Lamayuru Monastery is situated in Ladakh, in between Bodhkharbu and Kha-la-che, on a steep rock mountain. It lies at a distance of approximately 127 km to the west of Leh town. Lamayuru Monastery belongs to the Red-Hat sect of Buddhism and houses approximately 150 Buddhist monks. The monastery is made up of a number of shrines and also has a very rich collection of thankas and magnificent wall paintings. At the outset, the Lamayuru Monastery consisted of five buildings, out of which only the central one exists today.
Every year the Lamayuru Gompa plays host a masked dance, which takes place on the 17th and 18th day of the 5th month of Tibetan lunar calendar. The monks from the monasteries of the nearby areas also come to take part in the celebrations. There is an interesting legend associated with the Lamayuru Gompa of Leh Ladakh. It is said that the Lamayuru Valley used to be a clear lake, at the time of Sakyamuni (the Historical Buddha). And, nags (holy serpents) used to reside in the lake.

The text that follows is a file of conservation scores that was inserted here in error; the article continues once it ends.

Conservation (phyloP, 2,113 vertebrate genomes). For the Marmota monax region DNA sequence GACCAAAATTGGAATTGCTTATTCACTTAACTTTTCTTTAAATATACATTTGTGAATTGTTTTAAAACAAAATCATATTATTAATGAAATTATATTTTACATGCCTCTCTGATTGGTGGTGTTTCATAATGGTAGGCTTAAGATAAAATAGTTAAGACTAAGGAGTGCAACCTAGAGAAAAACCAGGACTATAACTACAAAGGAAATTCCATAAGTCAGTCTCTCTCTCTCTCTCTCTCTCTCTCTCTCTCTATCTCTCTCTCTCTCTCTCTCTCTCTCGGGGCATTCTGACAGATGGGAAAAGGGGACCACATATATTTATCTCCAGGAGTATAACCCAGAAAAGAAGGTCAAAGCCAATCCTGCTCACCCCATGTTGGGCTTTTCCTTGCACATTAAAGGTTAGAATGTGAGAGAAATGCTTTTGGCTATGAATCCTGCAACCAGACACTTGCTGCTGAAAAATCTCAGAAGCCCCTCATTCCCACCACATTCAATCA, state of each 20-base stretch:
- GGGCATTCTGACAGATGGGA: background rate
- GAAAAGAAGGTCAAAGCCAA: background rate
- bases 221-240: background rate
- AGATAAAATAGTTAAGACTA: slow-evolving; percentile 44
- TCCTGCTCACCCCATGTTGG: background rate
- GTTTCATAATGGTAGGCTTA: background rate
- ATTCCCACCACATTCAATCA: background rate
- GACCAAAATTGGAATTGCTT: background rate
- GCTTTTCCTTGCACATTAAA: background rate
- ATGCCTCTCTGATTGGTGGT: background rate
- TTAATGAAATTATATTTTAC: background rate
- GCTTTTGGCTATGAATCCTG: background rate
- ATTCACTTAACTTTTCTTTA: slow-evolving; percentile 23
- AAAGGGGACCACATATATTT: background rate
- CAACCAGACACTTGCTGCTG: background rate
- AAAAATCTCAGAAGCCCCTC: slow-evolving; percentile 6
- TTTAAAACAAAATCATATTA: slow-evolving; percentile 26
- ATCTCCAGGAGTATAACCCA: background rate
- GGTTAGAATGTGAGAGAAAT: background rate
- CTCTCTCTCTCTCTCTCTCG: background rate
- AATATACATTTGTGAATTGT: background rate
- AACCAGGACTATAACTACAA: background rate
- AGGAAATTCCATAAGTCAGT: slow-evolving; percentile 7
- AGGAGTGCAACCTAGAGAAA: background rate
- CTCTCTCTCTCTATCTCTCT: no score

Bodhisattva Madhyantaka had once a prediction quite a long time back that the lake would eventually be dried, making way for the construction of a Buddhist monastery. The legend moves further to state that Mahasiddhacharya Naropa, an 11th century Indian Buddhist scholar, sat in meditation for a number of years in one of the caves in Dukhang. He was the one who caused a crack in the hillside surrounding the lake.
Through this crack, the lake started draining. When the lake dried out, the scholar found a dead lion lying inside it. On the same spot, where he found the lion, he constructed the first temple of the area, known as the Singhe Ghang (Lion Mound). Another legend has it that the building of Lamayuru Monastery was constructed, as per the instructions of King of Ladakh, under the direction of Rinchen Zangpo, the Translator. After this, the monastery came under the administration of the Zhwa-mar-pa (Red Hats).
Later, Dharmaraja Jamyang Namgial offered the monastery to Chosje Danma. And this led to the observance of the rituals of the Digung Kargyud School, with the monastery being renamed as Yungdrung Tharpaling. Today, the Lamayuru Monastery is served by the successive reincarnations of Skyabsje Toldan Rinpoche.